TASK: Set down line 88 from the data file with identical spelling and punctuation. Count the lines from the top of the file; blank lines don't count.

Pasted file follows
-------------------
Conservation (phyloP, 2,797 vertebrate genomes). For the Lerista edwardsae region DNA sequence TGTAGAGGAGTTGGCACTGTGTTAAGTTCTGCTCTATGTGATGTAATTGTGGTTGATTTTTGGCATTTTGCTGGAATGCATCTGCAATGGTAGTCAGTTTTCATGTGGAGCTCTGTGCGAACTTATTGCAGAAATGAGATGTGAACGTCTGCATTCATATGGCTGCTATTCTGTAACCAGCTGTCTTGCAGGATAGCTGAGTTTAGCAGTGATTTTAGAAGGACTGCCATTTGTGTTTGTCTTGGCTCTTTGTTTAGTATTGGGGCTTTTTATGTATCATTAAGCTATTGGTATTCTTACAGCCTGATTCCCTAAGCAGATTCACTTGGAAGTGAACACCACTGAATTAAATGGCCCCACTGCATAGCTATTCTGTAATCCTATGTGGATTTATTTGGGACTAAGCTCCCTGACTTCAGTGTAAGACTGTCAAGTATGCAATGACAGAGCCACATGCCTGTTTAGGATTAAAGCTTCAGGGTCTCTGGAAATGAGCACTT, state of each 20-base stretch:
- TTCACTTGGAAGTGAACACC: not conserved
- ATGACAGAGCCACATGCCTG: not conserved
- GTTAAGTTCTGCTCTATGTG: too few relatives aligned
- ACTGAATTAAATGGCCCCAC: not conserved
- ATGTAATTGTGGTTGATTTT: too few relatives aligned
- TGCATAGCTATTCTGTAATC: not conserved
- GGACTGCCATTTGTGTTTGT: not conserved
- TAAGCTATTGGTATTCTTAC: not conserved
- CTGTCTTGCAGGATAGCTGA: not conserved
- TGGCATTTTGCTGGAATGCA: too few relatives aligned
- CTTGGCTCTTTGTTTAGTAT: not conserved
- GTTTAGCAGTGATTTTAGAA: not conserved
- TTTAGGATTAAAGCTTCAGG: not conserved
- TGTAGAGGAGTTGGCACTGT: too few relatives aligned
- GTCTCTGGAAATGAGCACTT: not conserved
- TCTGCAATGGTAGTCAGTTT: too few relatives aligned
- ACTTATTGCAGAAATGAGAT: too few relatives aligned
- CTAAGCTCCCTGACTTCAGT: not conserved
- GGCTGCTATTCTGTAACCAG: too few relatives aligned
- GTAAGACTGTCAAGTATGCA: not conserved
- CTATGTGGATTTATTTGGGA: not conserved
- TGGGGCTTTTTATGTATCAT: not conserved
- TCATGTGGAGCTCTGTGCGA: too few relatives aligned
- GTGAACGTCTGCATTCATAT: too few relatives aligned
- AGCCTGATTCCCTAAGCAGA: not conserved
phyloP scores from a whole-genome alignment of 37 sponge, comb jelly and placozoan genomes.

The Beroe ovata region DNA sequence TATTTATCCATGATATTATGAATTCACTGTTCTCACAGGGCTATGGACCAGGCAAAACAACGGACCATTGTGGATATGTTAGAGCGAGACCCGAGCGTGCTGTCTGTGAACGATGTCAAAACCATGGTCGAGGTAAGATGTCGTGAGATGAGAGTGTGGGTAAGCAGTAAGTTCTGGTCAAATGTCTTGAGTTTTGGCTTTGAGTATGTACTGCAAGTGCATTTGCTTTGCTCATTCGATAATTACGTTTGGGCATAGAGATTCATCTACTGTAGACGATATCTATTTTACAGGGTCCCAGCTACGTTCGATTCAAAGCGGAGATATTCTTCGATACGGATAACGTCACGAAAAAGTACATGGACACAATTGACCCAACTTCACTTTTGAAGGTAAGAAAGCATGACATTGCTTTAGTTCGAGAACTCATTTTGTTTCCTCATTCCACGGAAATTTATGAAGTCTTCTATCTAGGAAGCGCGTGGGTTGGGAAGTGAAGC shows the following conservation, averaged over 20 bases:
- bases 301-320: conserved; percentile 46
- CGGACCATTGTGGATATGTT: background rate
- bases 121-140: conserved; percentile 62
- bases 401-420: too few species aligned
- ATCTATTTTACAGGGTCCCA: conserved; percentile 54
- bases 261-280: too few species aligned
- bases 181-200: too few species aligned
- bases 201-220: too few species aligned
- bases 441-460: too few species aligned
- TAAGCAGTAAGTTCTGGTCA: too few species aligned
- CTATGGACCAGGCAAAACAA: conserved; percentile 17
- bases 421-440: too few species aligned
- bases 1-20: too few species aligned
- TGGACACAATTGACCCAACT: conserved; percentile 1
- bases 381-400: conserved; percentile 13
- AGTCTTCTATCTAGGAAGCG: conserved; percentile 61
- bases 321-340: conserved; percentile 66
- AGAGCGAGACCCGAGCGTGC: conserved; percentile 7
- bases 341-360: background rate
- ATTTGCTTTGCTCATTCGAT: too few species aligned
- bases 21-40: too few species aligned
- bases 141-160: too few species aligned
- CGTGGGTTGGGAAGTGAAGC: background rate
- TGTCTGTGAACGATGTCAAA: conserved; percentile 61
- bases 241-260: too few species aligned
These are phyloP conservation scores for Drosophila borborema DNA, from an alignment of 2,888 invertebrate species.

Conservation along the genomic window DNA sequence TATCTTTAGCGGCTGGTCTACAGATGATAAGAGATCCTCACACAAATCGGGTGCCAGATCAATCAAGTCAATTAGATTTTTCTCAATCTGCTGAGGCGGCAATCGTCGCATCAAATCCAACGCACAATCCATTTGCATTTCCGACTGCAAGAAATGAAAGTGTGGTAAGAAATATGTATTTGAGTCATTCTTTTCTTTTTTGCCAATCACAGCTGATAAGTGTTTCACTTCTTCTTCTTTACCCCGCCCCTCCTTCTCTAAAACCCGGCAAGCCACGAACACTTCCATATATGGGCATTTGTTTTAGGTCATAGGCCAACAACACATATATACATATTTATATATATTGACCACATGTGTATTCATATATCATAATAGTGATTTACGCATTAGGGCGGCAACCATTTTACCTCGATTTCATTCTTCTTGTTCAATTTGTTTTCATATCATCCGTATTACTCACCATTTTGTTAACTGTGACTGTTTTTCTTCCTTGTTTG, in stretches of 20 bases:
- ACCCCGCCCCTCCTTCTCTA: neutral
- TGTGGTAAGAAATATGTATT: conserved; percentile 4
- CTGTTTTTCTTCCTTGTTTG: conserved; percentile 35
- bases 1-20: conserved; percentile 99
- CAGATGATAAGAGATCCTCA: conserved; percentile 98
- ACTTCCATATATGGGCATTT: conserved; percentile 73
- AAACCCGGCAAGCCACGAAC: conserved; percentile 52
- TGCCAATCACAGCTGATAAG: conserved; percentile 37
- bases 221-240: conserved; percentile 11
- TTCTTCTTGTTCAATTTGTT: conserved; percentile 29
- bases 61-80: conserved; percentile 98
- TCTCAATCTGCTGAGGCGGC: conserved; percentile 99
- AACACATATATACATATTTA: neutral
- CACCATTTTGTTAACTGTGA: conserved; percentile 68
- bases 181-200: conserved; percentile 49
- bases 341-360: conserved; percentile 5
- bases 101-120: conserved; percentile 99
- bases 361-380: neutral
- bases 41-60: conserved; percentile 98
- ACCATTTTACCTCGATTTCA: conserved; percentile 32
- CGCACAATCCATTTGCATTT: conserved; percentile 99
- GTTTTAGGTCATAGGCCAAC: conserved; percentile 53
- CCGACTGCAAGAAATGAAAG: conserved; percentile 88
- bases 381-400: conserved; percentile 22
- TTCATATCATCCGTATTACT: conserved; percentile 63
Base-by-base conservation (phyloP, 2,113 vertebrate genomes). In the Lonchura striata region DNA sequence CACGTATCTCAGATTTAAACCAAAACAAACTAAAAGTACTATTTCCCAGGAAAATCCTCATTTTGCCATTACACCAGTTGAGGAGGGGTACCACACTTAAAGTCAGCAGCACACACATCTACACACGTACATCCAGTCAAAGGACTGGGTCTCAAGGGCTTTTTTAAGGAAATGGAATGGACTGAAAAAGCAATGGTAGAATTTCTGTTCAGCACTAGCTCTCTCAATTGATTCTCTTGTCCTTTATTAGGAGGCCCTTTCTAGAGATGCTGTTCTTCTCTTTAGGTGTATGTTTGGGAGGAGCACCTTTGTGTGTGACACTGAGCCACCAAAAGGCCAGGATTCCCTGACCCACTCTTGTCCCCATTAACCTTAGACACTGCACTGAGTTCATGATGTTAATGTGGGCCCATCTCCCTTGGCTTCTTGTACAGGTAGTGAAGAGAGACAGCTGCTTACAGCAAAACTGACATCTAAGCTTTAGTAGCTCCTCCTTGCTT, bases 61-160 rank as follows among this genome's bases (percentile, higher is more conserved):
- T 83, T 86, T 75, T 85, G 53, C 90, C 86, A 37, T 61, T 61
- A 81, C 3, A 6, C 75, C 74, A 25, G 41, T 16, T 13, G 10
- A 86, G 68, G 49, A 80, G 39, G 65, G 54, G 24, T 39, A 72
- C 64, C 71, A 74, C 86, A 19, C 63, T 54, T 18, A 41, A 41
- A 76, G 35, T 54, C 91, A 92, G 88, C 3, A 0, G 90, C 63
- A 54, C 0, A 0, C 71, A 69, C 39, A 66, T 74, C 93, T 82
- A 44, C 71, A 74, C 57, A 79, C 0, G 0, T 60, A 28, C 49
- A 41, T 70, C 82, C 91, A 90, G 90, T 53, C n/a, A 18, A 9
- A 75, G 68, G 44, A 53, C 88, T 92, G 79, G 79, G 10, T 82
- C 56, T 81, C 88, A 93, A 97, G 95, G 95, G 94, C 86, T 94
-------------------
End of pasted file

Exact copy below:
- A 44, C 71, A 74, C 57, A 79, C 0, G 0, T 60, A 28, C 49